[Roger] Williams described the true church as a magnificent garden, unsullied and pure, resonant of Eden. The world he described as “the Wilderness,” a word with personal resonance for him. Then he used for the first time a phrase he would use again, a phrase that although not commonly attributed to him has echoed through American history. “[W]hen they have opened a gap in the hedge or wall of Separation between the Garden of the Church and the Wildernes of the world,” he warned, “God hathe ever broke down the wall it selfe, removed the Candlestick, &c. and made his Garden a Wildernesse.”

He was saying that mixing church and state corrupted the church, that when one mixes religion and politics, one gets politics. … — John M. Berry, “God, Government and Roger Williams’ Big Idea,” SmithsonianJan. 2012.

Roger Williams, who is credited with coming up with the idea of a wall of separation between church and state, did so to protect the church from the state, and thus from the way politics has always been conducted. In the 1600s no less than today, the shabby compromises and personal favoritism of political life was believed to tarnish the church. And already the law was seen as a check on the arbitrary political power of the English king.

It’s worth remembering that before he came to Massachusetts and Rhode Island, Williams was a protege of Sir Edward Coke, who fought to keep the institutions of English common law independent of a king who insisted “the monarch is the law. Rex est lex loquens, the king is the law speaking.” Thus the independence of the church and the independence of the courts are both foundational to the American system of government.

So what court watchers like Dahlia Lithwick see as “unfettered and lucrative sucking up, lobbying, and currying of favor” with conservative justices of the U.S. Supreme Court is doubly alarming. Lithwick, who writes a legal affairs column for the online magazine Slate, has long been one of my favorite Washington reporters. She has a law degree from Stanford, she has covered the court for 20 years and she brings to it a well honed sense of ethics.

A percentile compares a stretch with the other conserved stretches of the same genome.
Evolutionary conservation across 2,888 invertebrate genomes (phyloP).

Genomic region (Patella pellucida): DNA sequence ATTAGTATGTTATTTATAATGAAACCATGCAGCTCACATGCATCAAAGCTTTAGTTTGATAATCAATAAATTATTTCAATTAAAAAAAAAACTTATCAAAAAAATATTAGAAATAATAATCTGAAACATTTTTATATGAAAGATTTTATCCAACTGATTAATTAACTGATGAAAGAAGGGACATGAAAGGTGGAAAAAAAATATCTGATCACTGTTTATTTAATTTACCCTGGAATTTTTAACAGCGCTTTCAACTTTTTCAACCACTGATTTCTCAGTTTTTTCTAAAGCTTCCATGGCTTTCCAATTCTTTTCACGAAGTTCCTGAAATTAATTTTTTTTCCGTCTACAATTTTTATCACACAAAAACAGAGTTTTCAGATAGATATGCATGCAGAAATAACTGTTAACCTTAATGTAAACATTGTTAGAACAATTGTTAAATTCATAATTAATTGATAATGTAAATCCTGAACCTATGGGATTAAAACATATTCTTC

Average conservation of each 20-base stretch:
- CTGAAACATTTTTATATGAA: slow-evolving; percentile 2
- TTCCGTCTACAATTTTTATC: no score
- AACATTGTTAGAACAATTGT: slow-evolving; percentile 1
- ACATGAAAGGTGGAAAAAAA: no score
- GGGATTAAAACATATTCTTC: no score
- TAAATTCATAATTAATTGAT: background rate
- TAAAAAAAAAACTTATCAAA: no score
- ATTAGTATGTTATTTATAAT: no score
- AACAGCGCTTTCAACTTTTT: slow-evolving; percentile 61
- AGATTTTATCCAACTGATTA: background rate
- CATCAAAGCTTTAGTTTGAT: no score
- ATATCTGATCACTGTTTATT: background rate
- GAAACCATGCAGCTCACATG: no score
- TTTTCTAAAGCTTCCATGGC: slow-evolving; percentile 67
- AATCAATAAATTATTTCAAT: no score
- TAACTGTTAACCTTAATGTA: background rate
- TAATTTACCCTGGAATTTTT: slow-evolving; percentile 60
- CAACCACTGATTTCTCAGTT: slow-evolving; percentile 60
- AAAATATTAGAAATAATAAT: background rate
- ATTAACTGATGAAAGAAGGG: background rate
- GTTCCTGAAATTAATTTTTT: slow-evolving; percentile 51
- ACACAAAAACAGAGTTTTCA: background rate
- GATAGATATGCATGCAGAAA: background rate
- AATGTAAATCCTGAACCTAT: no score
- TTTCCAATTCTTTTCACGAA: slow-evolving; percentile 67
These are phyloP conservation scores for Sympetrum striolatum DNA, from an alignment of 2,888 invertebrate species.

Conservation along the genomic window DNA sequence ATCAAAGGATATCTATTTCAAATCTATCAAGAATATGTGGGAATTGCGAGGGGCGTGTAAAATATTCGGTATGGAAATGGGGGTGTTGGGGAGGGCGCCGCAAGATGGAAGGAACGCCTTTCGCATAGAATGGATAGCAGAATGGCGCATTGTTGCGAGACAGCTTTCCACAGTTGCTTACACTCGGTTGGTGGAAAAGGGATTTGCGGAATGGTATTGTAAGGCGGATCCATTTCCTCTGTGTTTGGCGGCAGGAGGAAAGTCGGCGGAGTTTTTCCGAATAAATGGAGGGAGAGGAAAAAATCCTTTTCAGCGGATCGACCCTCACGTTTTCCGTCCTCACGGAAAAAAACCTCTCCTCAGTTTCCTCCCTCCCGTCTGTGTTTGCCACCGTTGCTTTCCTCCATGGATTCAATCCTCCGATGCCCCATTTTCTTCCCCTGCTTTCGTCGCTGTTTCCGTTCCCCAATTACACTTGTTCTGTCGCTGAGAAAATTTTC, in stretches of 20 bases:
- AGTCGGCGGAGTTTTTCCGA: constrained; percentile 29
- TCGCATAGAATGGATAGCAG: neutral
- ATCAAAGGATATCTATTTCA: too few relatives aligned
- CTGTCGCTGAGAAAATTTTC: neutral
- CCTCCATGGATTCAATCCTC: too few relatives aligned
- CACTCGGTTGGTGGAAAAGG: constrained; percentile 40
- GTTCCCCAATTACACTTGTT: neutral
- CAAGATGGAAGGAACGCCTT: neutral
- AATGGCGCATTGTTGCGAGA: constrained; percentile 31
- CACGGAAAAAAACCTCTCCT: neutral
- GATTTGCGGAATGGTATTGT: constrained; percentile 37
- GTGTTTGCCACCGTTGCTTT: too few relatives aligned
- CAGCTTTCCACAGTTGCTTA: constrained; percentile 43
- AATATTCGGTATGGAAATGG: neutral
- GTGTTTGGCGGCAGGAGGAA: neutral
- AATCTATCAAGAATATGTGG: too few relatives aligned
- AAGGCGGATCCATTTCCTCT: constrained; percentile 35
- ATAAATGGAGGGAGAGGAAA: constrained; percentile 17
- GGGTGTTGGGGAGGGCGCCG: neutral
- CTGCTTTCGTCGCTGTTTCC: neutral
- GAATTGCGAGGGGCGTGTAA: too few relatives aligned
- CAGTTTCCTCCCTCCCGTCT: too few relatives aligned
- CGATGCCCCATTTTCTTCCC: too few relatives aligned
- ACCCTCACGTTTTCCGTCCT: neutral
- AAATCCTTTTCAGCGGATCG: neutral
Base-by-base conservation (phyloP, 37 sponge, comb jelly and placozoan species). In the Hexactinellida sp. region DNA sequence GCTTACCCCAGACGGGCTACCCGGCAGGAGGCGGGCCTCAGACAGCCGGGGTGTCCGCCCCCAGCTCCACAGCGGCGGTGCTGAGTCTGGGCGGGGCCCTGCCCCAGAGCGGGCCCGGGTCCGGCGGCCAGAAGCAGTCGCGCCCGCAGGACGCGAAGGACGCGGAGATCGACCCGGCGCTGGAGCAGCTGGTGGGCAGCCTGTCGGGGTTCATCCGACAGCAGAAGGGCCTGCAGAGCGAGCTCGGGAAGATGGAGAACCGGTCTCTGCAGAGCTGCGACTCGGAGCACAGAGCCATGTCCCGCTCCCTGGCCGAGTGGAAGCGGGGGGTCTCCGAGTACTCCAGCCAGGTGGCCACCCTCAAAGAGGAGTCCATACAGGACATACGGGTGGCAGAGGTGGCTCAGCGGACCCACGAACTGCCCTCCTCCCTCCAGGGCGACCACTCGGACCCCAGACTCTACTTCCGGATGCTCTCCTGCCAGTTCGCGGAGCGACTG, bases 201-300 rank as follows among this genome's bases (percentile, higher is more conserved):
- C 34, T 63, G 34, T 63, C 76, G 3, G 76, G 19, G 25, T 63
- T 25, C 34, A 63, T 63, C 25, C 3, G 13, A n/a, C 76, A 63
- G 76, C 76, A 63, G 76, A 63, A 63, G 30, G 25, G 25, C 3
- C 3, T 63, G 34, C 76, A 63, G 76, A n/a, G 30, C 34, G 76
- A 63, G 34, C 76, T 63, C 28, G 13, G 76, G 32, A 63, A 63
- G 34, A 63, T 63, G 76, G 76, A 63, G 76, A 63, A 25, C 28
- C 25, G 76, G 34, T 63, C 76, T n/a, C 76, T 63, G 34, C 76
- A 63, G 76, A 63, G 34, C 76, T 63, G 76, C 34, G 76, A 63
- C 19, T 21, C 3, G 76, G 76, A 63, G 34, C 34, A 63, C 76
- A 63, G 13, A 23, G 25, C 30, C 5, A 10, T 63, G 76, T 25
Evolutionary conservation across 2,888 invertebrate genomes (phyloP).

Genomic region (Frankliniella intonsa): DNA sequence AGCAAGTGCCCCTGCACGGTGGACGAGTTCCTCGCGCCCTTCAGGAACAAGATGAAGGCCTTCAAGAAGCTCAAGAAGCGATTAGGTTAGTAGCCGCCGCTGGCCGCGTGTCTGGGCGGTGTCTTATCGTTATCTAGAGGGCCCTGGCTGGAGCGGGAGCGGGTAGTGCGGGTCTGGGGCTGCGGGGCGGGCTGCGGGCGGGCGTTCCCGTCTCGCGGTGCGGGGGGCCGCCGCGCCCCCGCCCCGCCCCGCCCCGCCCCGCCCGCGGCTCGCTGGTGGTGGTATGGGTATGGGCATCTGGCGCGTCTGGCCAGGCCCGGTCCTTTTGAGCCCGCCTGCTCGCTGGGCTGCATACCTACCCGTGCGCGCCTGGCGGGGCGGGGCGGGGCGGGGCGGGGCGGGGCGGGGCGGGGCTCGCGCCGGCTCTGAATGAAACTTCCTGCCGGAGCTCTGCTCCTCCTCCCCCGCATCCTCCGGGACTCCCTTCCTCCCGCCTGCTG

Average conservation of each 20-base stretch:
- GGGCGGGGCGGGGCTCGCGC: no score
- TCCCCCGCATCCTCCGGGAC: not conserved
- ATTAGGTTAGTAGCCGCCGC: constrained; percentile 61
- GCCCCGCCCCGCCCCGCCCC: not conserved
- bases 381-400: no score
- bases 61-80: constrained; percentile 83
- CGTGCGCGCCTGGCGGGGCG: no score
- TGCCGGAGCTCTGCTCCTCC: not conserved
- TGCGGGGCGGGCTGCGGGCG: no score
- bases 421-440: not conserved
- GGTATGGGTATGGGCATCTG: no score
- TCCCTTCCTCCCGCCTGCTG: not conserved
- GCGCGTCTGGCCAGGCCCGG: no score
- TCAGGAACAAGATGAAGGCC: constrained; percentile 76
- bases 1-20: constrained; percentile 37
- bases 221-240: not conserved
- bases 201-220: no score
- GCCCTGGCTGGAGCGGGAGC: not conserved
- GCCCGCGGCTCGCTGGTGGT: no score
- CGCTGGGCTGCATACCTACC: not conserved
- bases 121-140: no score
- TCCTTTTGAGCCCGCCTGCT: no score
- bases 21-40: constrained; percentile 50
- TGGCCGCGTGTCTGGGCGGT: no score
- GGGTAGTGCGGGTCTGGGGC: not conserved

So when the New York Times reported in November that Justice Samuel Alito “told donors to a religiously motivated Supreme Court lobby organization that he would be authoring the opinion in Burwell v. Hobby Lobby, and that the religious objectors would be on the winning side of the case,” Lithwick wrote in Slate on Nov. 22 that the real violation was ethical. She suggested the leak itself, which Alito forcefully (and artfully) denied, hardly matters:

In other words, the leak is actually the very least of it—in part because nobody actually believes the court intends to police its leakers or even to investigate them. The New York Times piece about a massive influence network is the real travesty, without even a mention of the leak, and the fact that the wealthy donors didn’t secure special favors because the justices were already in the tank for their religious ideology doesn’t make this smell any better.

If anything, the spectacle of religious ideologues schmoozing like-minded Supreme Court justices like stereotypical Chicago ward heelers makes it smell even worse.

If Roger Williams were around to write op ed columns today, he might have said the world, the flesh and the devil hath broke down the hedge or wall of Separation between the Gardens of the Church and the Courts alike. I can practically hear him now: They hath made the Gardens a Wildernesse. And I can say that with some assurance because ithat is exactly what Roger Williams believed to be the case in the fourth century when Christianity became the official religion of the Roman Empire.

Interviewed by Alicia Menendez on her MSNBC show (embedded above), Michele Goodwin, author of Policing the Womb: Invisible Women and the Criminalization of Motherhood, also raised the issue what happens when religion, politics and shabby ethical standards are intertwined.

“There’s been very little enforcement of any kind of ethics norms at our Supreme Court [at 2:00],” Goodwin said. “And this is completely inconsistent with the standards that we even hold law students to […] Law students can’t even become practicing attorneys without passing a bar exam that is specifically with regard to ethics.”

Dahlia Lithwick, in her Nov. 22 column on the Hobby Lobby leak, returned to the same theme. The problem isn’t the leak, she said. It’s the culture of entitlement and special privilege surrounding the court:

The fact that some of the justices believe that “casual” and “social” relationships with lobbyists, activists, and interested parties who have business before the court are appropriate and acceptable is the problem, because it means they cannot be trusted to avoid such contacts. The problem is that the same justices who keep blaming their colleagues and the press and the American public for broad declining trust in the institution seem to have no comprehension of what kinds of behaviors appear to be inappropriate because they actually are inappropriate. Traffic court judges in towns with four stoplights know better than to drink and vacation and shoot with interested parties before them, much less set aside choice seats for big ticket cases. Evidently it’s different when the interested parties are rich.

Links and Citations

John M. Berry, “God, Government and Roger Williams’ Big Idea,” Smithsonian, Jan. 2012

Michele Goodwin, interview by Alicia Menendez, MSNBC, Nov. 21, 2022

Dahlia Lithwick, “The Real Problem With the Second Alleged Leak at the Court,” Slate, Nov. 22, 2022

[Revised and published Dec. 11, 2022]

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